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Using a Thesaurus

I find myself using a Thesaurus sometimes while coding in order to come up with variable and function names.  So I usually keep a copy of Word open so that I can quickly switch and get a synonym/antonym.  Does anyone else do this or am I just crazy.

Quixotic
Friday, November 07, 2003

You're just ape, barmy, batty, berserk, bonkers, cracked, crazed, cuckoo, daft, delirious, demented, deranged, dingy, dippy, erratic, flaky, flipped, flipped out, freaked out, fruity, haywire, idiotic, insane, kooky, lunatic, mad, maniacal, mental, moonstruck, nuts, nutty, potty, psycho, screw loose, screwball, screwy, silly, touched, unbalanced, unglued, unhinged, unzipped, wacky, whacko.

Philo

Philo
Friday, November 07, 2003

Yup, that's me :-(

Quixotic
Friday, November 07, 2003

Philo - you kill me.

However, I do question the original poster's sanity. ;)

Why would you want names that mean the same thing?  I must be missing your point because I would be afraid of code with methods like:
assignRate
allotRate
assoicateRate
allocateRate
giveRate
consignRate
dispenseRate

MSHack
Friday, November 07, 2003

Philo,
You crack me up man :)
LOL


Friday, November 07, 2003

Why would you have all of those different function/variable  names when you're just trying to come up with one unique name?  Never happens.  I simply can't believe no one has done this.  Unbelievable.

Quixotic
Friday, November 07, 2003

Our code standards require that function names follow the same sort of convention verb{_noun+}, e.g. find_my_keys, put_money_in_my_wallet etc.

The part that is fuzzy is the get/put -- as long as we use the same convention for verb parts then we're OK.  Like another user wrote, I'd hate to have programmers using different verbs when they really mean 'get' (fetch, select, locate, return, etc.).

And with classes/namespaces in .NET I don’t need to worry about having two functions called getName provided I’m using the right class it’s no big deal; and of course overloaded functions could be used such that the input parameter(s) type would decide which getName to fire.

So no, I’ve never used a thesaurus…

MR
Friday, November 07, 2003

That's not what I'm saying.  Those are standard routines common to any database class.  Getters Setters etc... I'm not talking about standard naming conventions.  Let me give an example.

I had a structure that I initially called (to simplify things) 'Symbol'.  I knew that it didn't totally describe what I wanted but at the moment I was busy coding the contents of that structure.  Now I knew that symbol wasn't what I wanted so I went to Word and/or Thesaurus.com and typed in symbol.  Lo and behold the word 'Glyph' turns up.  This word more accurately described the structure and the intended goal of what the structure is used for.

Sometimes while coding you just can't think of the exact word you want to describe something, so I look it up in a thesaurus.

Your arguments of naming conventions and such are not relevant to using a Thesaurus to come up with a better descriptive name.  It is a given that if I would then create a class 'CGlyph', I could make member functions 'GetGlyph', 'SetGlyph', 'SaveGlyph' etc etc.  This is standard industry practice.  What is not a given is that had I left the structure called 'Symbol' it would not have accurately described it's intended purpose.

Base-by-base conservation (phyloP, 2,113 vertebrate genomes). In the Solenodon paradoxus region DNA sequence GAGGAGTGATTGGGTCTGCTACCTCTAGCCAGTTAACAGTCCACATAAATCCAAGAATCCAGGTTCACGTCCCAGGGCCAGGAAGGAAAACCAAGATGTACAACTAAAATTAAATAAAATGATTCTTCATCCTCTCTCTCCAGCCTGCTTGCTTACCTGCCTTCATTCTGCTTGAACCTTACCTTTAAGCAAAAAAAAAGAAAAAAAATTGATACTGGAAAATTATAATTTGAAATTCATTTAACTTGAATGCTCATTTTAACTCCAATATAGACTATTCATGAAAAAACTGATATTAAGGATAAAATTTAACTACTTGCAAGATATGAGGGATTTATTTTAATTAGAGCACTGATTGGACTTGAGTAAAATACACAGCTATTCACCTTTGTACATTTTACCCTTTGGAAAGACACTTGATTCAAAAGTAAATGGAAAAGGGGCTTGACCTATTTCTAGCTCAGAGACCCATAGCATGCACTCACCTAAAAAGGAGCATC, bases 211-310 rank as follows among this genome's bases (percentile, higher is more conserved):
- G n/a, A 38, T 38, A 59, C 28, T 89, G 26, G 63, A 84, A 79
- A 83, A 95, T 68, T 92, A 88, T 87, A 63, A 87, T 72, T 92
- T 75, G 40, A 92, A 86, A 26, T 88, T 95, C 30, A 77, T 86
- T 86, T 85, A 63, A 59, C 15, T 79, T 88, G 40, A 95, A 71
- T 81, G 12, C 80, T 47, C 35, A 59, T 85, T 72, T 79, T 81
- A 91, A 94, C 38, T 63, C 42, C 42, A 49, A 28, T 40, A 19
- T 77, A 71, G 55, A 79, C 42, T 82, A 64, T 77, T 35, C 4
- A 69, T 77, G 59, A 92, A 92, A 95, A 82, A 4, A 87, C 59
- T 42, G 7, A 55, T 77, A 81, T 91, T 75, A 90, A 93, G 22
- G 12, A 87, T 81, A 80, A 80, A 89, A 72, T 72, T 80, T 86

Now you may be saying that this should be described in the specs and you shouldn't have to rename anything.  Well sometimes it's not in the specs and sometimes you don't have specs and sometimes the specs are wrong.

Quixotic
Friday, November 07, 2003

Ah, I see what you mean now.  If that's what you meant to say you should have said it the first time. :)

You're right, there have been times in which I don't know what to call something...  Generally though it happens early enough in the development process that I end up thinking of a better term before too much code is written that relies on hard-coded function names. 

What I try and do when I encounter a 'fuzzy' descriptor is just write the function prototypes and leave it be for a day or so whilst I code up less fluid sections of the code.  Usually my subconscious will think of a better term by the time I'm ready to come back and flesh out the functions.

Of course, your coworkers are generally helpful in this regard.  I ask other programmers/tech writers/managers (probably in that order) what they think; even if they don’t come up with a perfect name it’s usually enough to get me started down the right path.

MR
Friday, November 07, 2003

You're right, I apologize for not making myself clear.

Quixotic
Friday, November 07, 2003

I've used a copy of Microsoft Bookshelf 98 for years now.  Copy the contents to your hard drive so on newer computers it starts instantly and gives access to a Thesaurus as well as other reference books.  The 1998 Internet Directory isn't much use though!

Gerry Shaw
Friday, November 07, 2003

I do this too. I first heard about this suggestion from Alan Cooper's book "About Face: The Essentials of User Interface Design".

I think having better verbs and nouns can make your intention must clearer.

runtime
Friday, November 07, 2003

I use http://www.m-w.com for this all of the time.  Sometimes I use the dictionary, sometimes the thesaurus.  Coding is all about words man.

Wayne
Saturday, November 08, 2003

sometimes we make up just funny names, eg how to call a

prev next, you are on 2 of 10 pages, 1 2 3 4 5 more >> links bar on the page?

you can give any name, like "simher"

name not available
Saturday, November 08, 2003

What's another word for thesaurus?


Monday, November 10, 2003

The thesaurus in Merriam Webster doesn't have any entries for "thesaurus".

Stephen Jones
Monday, November 10, 2003

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